“Go Tell It on the Mountain” is more than a song, it’s a reaction to good news.
By Tim Sitterley, U.S. Regional Director West
I must admit up front that it took me some time to warm up to many of the songs of the Christmas season. Since they were not a part of my childhood, it was easy to lump carols with a deep scriptural heritage in with secular songs like “I Saw Mommy Kissing Santa Claus.”
And then I had an epiphany one day. Walking through a crowded shopping mall muttering “humbug” under my breath, I caught the words to “O Come, O Come Emmanuel” playing softly over the PA system. I stepped out of the flow of foot traffic and began seeing the crush of men, women and children frantically moving from store to store. I realized for the first time that whether they were aware or not, they were hearing the story of the greatest event in human history. “Rejoice! Emanuel—God with us—has ransomed captive Israel.” I may have shed a tear, but I would never admit it publicly. (Oops…)
Since then, I have become a fan of the music of the season. One familiar carol, an African-American spiritual song, composed by John Wesley Work, Jr., dating back to at least 1865, has become a favorite post-Christmas carol. “Go tell it on the mountain, over the hills and everywhere. Go tell it on the mountain, that Jesus Christ is born.”
The simple joy expressed in that spiritual expresses a truth as relevant today as it was over 2,000 years ago. The Creator of all things has come in flesh. How can we not shout that good news to all who will listen? The prophecy in the fifth chapter of Micah has been fulfilled:
But you, O Bethlehem Ephrathah, who are too little to be among the clans of Judah, from you shall come forth for me one who is to be ruler in Israel. (Micah 5:2 ESV)
On January 6 in the Western Christian calendar, we celebrate those who were the first to declare their epiphany as to who this young child really was. Journeying perhaps 500 miles or more, wise men from the East sought after the Christ child, following (after some guidance by religious leaders in Jerusalem) the prophecies from Hebrew Scripture, specifically those from the book of Micah.
When the magi saw Jesus, they fell down and worshiped him. They had brought precious gifts with them for the child, who they recognized as a king appointed not by people or family name, but by God. They had an epiphany, or a sudden insight into the true nature of something. They realized that they were in the presence of God. Theophany is another theological term describing the wise men’s experience that night: a moment when God manifests himself to the world. The birth of Christ represented the introduction of God’s Spirit into human form, or incarnate.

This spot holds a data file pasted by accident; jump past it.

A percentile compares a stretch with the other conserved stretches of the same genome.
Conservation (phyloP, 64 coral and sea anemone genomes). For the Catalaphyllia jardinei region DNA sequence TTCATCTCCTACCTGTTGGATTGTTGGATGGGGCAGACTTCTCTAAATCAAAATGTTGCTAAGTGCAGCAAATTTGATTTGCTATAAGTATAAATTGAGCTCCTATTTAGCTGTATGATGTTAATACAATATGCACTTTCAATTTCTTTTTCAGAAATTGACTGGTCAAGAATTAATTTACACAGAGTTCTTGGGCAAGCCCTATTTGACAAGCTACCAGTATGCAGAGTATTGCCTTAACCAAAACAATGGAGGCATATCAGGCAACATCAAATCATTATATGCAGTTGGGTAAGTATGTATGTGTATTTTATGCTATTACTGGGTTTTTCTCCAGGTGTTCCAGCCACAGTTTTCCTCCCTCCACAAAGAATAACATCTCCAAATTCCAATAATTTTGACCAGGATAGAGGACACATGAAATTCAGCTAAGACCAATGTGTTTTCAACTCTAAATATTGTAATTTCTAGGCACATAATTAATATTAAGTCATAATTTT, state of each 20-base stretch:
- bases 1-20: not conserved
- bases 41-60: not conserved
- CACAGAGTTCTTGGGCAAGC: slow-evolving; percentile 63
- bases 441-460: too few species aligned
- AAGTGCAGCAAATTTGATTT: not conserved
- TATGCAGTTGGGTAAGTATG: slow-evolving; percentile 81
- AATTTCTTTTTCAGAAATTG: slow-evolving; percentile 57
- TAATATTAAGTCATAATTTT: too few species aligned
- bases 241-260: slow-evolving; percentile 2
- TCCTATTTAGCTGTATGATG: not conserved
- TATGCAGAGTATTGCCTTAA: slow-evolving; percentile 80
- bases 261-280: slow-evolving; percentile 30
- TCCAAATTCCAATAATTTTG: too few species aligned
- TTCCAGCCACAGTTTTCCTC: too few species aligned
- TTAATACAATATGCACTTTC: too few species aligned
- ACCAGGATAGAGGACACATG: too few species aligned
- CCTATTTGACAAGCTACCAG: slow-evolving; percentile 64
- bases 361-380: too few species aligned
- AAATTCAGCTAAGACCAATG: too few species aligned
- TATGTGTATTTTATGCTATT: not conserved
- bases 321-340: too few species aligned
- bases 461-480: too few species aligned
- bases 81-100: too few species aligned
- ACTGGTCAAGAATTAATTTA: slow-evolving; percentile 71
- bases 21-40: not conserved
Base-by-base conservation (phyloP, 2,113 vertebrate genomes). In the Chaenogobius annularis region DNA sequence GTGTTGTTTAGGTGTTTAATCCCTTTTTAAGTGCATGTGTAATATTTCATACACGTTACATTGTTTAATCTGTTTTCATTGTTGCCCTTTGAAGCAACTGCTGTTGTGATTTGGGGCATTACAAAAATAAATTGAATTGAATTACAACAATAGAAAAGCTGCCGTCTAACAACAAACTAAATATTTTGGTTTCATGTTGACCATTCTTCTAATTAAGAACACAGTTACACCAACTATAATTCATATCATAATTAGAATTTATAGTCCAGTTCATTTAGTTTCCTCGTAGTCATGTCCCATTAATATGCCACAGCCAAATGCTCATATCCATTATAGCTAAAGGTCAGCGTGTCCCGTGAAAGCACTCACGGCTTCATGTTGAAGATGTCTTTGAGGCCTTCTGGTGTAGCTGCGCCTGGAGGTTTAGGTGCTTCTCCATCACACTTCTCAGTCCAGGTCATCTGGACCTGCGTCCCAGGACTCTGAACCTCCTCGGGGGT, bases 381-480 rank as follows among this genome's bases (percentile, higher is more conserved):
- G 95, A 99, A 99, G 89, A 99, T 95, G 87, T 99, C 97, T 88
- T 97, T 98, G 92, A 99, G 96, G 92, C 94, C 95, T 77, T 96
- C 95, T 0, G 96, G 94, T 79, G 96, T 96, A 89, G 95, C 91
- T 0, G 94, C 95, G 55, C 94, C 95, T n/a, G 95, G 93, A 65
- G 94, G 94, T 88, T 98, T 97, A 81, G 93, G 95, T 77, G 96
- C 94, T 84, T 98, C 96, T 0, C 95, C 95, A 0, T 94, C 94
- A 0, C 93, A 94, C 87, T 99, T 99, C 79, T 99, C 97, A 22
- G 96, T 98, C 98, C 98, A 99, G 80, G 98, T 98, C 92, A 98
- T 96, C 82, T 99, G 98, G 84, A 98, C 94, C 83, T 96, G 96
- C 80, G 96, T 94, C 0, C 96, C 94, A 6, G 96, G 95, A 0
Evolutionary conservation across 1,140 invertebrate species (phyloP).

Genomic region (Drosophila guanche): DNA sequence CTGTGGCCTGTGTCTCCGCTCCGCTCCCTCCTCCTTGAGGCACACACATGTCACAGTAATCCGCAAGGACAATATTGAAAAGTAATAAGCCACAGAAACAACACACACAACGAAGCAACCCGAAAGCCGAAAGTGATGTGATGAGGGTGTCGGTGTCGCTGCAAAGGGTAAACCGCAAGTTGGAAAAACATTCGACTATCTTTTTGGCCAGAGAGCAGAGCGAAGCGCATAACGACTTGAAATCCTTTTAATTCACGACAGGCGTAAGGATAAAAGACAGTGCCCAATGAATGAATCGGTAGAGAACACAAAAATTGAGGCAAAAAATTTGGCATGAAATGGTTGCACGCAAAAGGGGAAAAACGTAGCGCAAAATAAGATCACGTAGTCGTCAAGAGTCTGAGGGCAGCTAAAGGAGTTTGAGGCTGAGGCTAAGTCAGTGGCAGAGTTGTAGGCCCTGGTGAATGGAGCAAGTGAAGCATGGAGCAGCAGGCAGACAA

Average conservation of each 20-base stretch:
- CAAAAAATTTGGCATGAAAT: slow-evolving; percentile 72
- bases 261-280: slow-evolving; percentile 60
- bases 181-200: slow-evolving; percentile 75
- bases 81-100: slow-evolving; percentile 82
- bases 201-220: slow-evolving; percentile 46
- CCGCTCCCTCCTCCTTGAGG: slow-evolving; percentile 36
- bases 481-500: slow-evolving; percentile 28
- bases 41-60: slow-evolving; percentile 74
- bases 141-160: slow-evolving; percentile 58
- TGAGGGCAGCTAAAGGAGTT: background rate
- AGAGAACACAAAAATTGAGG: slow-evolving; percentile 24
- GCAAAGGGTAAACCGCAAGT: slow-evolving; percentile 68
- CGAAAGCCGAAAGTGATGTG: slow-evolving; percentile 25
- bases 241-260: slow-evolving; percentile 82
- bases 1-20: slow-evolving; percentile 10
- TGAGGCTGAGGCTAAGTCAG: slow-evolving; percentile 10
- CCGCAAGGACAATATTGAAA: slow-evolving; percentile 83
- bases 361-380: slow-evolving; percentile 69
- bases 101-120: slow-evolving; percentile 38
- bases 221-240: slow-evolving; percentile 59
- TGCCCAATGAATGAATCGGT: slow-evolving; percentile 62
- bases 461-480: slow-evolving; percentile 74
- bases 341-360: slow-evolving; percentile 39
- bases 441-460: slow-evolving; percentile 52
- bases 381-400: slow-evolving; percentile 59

The origin of the word epiphany comes from the Greek phrase “to make known.” And with the understanding of the word epiphany, we quickly come to realize that while we celebrate the adoration of the Magi, there are many epiphanies in the New Testament. The divine nature of God in flesh is made known time and again, and in each case the natural human response is to tell anyone who would listen.
I doubt seriously that the shepherds in the hills surrounding Bethlehem kept silent about their angelic encounter that led them to worship the newborn Lamb of God. Their specific responsibility was to raise sheep to be offered up at Passover. Thirty-some years later, those still alive were probably telling the same story as Jesus joined their flocks in his final entry into Jerusalem before his crucifixion.
A Samaritan woman of questionable reputation had her epiphany while drawing water at a well one afternoon. She could not wait to tell what had been made known to her entire village, becoming one of the first evangelists in Scripture.
Even when Jesus instructed a blind man he healed to tell no one, the man was unable to keep quiet.
When Mary had her epiphany of the resurrected Jesus early one morning outside a garden tomb, she wasted no time in shouting that incredible news to a group of frightened men hiding out in an upper room.
And while we have no biblical record of the story after the story, one has to wonder how many people were impacted by the declarations of the centurion who witnessed Jesus’ final words on the cross and declared his epiphany.
And when the centurion, who stood there in front of Jesus, saw how he died, he said, “Surely this man was the Son of God!” (Mark 15:39)
The surviving disciples dedicated their lives to the “going and telling” of the revelation of their epiphany of who Jesus was and is. Paul’s epiphany occurred on the road to Damascus, and he died in the ministry of sharing the gospel that had been revealed to him. A countless line of witnesses since then have continued to share the good news that has been revealed to them. Just as the magi realized that Jesus was their king, recognizing Jesus as our Lord and King is the ultimate realization that anyone can have—it’s a life-changing epiphany.
So what about us? If you are reading this, I can safely assume that at some point in your life you have experienced that ultimate epiphany. Jesus is no longer just a historical figure, the subject of songs sung with friends and family on cold December evenings. The reality and majesty of the birth, life, death, resurrection and ascension of the Son of God has become the central focal point of your life. The one who came to proclaim good news to the poor, liberty to the captives, sight to the blind, and freedom for the oppressed, has revealed himself to you, and is in you through the indwelling of the Holy Spirit.
How much shouting from the mountainside have you done lately? Who have you shared the good news with? May your exuberant joy be the epiphany of someone who desperately needs to know the love of Emmanuel, the God with us the Magi worshiped so long ago, and the God who is still with us today.
“Joy to the world, the Lord has come. Let earth receive her King.”